Local property taxes and debt levels are reaching the breaking point in Texas, and both Gov. Greg Abbott and lawmakers are taking note.
Today, approximately 41 states impose some form of tax and expenditure limit on their political subdivisions. However, while state-level spending in Texas is constitutionally constrained, local governments such as cities, counties, and schools face little to no restraints.
Whether it be in aggregate, or on a per-capita basis, the Lone Star State now holds the distinction of having the 2nd largest local debt in the nation. Most local debt is repaid with higher property taxes.
Unlike the state government, Texas’ local governments do not have a uniform spending limit to encourage fiscally responsible budgeting.
Figures provided by the U.S. Census Bureau show that between 1992 and 2014, aggregate local spending increased 221 percent. In the same period, population and inflation increased by a combined 122 percent, indicating that local governments are growing well beyond the ideal. This increase in spending not only leads to higher local property tax rates (where Texas ranks sixth-highest in the nation), but also may lead to waste and inefficiency as well as having negative effects on the economy and jobs.
Solutions floated by policy experts have existed for years, including applying the state’s tax and expenditure limits (“TELs”) but tying it to the lesser of: population and inflation, total state personal income, or total state gross product. Using actual data instead of projections would also lead to more accurate budgeting.
Data compiled by the Texas Scorecard indicates that across the board, the trend is for most Texas municipalities’ expenditures to exceed population and inflation growth by some factor, with large cities representing the significant gaps. Inflation was selectively applied using averages of the consumer price index figures from the Bureau of Labor and Statistics for the Dallas and Houston metro areas and a state average. Population data was provided by the U.S. Census Bureau.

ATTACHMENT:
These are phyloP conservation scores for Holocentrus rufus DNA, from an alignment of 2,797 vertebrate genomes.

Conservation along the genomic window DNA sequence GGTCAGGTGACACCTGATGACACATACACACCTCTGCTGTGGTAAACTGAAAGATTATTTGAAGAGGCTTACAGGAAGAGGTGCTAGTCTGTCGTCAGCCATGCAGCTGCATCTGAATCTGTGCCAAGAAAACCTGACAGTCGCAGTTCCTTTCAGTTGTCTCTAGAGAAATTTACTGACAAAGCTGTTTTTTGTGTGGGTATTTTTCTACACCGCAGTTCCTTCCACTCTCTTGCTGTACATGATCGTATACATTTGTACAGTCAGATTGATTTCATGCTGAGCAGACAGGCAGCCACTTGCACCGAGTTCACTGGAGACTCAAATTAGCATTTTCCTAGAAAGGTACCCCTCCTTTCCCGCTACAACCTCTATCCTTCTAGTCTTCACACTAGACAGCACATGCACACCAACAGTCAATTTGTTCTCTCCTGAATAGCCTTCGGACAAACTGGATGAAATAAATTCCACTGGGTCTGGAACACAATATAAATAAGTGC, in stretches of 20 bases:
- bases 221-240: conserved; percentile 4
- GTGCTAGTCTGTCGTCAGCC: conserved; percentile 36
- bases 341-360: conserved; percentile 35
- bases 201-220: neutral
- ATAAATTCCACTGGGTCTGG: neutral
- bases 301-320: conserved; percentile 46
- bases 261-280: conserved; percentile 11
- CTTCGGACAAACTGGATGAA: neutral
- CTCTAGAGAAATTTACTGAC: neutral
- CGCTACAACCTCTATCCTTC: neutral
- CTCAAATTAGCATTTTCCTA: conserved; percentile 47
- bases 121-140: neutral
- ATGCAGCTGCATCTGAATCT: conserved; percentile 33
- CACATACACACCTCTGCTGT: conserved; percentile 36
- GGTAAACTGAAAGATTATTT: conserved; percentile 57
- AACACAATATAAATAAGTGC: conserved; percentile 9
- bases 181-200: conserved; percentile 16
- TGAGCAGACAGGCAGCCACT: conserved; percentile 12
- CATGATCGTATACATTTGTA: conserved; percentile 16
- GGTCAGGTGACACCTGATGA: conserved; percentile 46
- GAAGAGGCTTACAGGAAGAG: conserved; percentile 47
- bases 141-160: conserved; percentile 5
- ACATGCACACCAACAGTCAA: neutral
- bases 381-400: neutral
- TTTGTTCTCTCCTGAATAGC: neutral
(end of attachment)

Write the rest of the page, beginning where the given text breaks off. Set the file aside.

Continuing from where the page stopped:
With this issue front-and-center as one of Gov. Greg Abbott’s priorities for the special session, Texas Municipal League, a tax-funded government association representing the interests of cities and public-sector unions, characterized Abbott’s special session charges a “recipe for disaster” and as “sweeping restrictions on local voters having a voice.” Ironically, many of the reforms supported by Abbott and conservatives would instead empower voters, protecting them from local government overreach. Given the proposed legislation is also said to include a provision that allows cities to spend outside this limitation with approval from voters through an election, TML’s assessment is simply untrue.
In his layout of SB 18 before the Senate Select Committee on Government Reform, Sen. Craig Estes (R-Wichita Falls) explained his bill. Estes’ opening remarks noted that the state currently operates (and has for decades) under four constitutional fiscal restraints: a debt limit, welfare spending limit, pay-as-you-go limit, and a limit on the growth of certain expenditures.
Under the proposed law, county and municipal expenditures would be limited by the product of inflation and the rate of growth in population.
If the result would be negative, those expenditures would be capped at the preceding years’ level. Should a political subdivision wish to exceed the new limit, an affirmative local vote would be required.
Estes also carved out an exemption for localities subject to a disaster designation issued by the governor. Further excluded from the law are certain sources of revenue, like voter-approved bond revenue and grants, gifts, and donations (using the example of a state grant from the 85th legislature to provide rifle-resistant body armor).
Moving forward, Estes plans to address concerns on the way to floor consideration. Among the issues he’ll be addressing are: an exemption for expenditure of cash reserves or from the sale of assets, using targeted local population growth figures, municipally owned utility expenditures based solely on fuel costs, and adjustments to the proposed election date.
The bill passed out of committee by a 5-2 party-line vote and now proceeds to the senate floor to be voted on and then sent to the house, where it’s fate is far less certain.